In 2015, the ALLEA Working Group E-Humanities published Going Digital: Creating Change in the Humanities. The report addressed how the humanities could harness digital approaches and data management processes in ways that would enhance scholarship and ensure that research outputs were sustainable over the long term. The recommendations before you now build on the broader discussion in the Going Digital report to make targeted recommendations to humanities scholars on “FAIRifying” their data. The elements that define the principles are mostly agreed, but the pathway to implementing them is still being developed [1]For example, the FAIR data maturity model working group of the global Research Data Alliance has been building, through significant community input, core criteria to assess the implementation level of the principles, and will release a stable version of guidelines in March 2020. Also, the FAIR working group of the EOSC Executive Board, which is assessing FAIR initiatives across Europe, will release recommendations on the implementation of Open and FAIR practices within the EOSC at the end of 2020.; there is a clear understanding that the creation and use of data differs significantly by discipline, so implementation will require approaches that are shaped by disciplinary requirements and practices. The report of the European Commission’s expert group on FAIR data, published in late 2018, argues that the successful implementation of FAIR principles generally requires significant resources at the disciplinary level to develop data-sharing frameworks. Interoperability across disciplines to facilitate interdisciplinary research is imperative to the goals of Open Science [2]Several terms are in use, and we do not make significant distinctions between them in this report. “Open Science” is the preferred term adopted by the European Commission, “Open Research” substitutes “research” for “science” in an effort to emphasise that all disciplines are included, and not just those under the English language understanding of “science,” and “Open Scholarship”  adds emphasis to the sharing of knowledge as early as possible in the research process. Many issues addressed in Open Science are also being addressed by experts in “Scholarly Communication.”, but the development of data sharing cultures and methods generally starts with disciplines. Our intention in this report is to provide recommendations to humanities scholars, with the understanding that the humanities themselves are diverse and data practices and demands vary significantly. We expect that some parts of this report will be more relevant to some researchers than to others, and also that many parts will be relevant to researchers outside the humanities.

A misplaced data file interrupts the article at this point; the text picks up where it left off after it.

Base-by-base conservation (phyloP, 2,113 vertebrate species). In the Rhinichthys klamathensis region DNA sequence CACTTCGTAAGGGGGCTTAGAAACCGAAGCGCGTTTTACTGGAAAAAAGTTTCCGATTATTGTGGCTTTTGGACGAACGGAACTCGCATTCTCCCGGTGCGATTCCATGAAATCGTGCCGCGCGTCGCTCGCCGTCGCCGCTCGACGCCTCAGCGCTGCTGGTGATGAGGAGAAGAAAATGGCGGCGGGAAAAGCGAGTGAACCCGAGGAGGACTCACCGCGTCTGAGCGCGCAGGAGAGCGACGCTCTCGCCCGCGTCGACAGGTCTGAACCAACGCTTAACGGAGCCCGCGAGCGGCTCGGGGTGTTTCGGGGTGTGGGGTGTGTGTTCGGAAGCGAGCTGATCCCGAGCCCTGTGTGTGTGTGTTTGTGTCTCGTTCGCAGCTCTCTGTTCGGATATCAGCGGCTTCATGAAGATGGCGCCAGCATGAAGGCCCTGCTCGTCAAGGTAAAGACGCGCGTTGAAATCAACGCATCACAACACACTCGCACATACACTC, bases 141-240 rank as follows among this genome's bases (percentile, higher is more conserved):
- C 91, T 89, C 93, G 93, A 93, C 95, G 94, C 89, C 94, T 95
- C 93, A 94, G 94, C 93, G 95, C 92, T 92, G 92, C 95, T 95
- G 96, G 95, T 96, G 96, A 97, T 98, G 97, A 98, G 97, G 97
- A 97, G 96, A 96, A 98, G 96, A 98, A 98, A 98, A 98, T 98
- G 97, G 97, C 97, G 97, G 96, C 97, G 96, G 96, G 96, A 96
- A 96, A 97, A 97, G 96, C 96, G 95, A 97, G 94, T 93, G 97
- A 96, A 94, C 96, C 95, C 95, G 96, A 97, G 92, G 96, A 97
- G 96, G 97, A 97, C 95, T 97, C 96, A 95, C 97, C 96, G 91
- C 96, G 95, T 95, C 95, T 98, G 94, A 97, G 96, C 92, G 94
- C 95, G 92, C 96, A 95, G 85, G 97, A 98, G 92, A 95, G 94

The Process

To build these recommendations, the Working Group E-Humanities incorporated the most up-to-date developments in the FAIR landscape, surveying reports published by the European Commission, seeking out future directions articulated by the projects and groups building the EOSC (European Open Science Cloud) and noting statements and activities on research data from relevant networks, such as DARIAH, CLARIN, OPERAS, the SHAPE-ID project, and the Research Data Alliance (RDA). We drafted a series of recommendations mapped to the key phases of the data management life cycle, and then ran an open consultation process over the period of two months to gather broad feedback from humanities researchers. The open consultation was launched at the ALLEA General Assembly in Bern in May 2019, and a workshop on the recommendations was held in partnership with the DARIAH Digital Methods and Practices Observatory working group (DiMPO) later that month as part of the DARIAH annual event in Warsaw. Contributors were invited to comment and suggest edits by way of an open Google Doc. Contributions were welcomed from all, with a particular effort to attract feedback from “researchers and practitioners working in disciplines within the humanities, policy makers and representatives of all public and private organisations working in the field.” The open consultation received over 200 comments and editing suggestions, which were each carefully considered, and used to develop the final version of the recommendations. We are grateful to all contributors, as the feedback significantly helped to expand and clarify certain aspects of our draft recommendations, and the result is a much richer set of recommendations. A list of contributors from the workshop and open consultation follows at the end of this document.

We hope that you find these recommendations useful.

Dr Natalie Harrower
Chair of the ALLEA Working Group E-Humanities



Table of Contents




Research Data in the Humanities


Data Management Plans (DMPs)

Collect, Produce, Structure and Store

Types and Formats


Data Models

Deposit, Preserve and Share

Legal Aspects


Trustworthy Digital Repositories and Persistent Identifiers


Legacy Data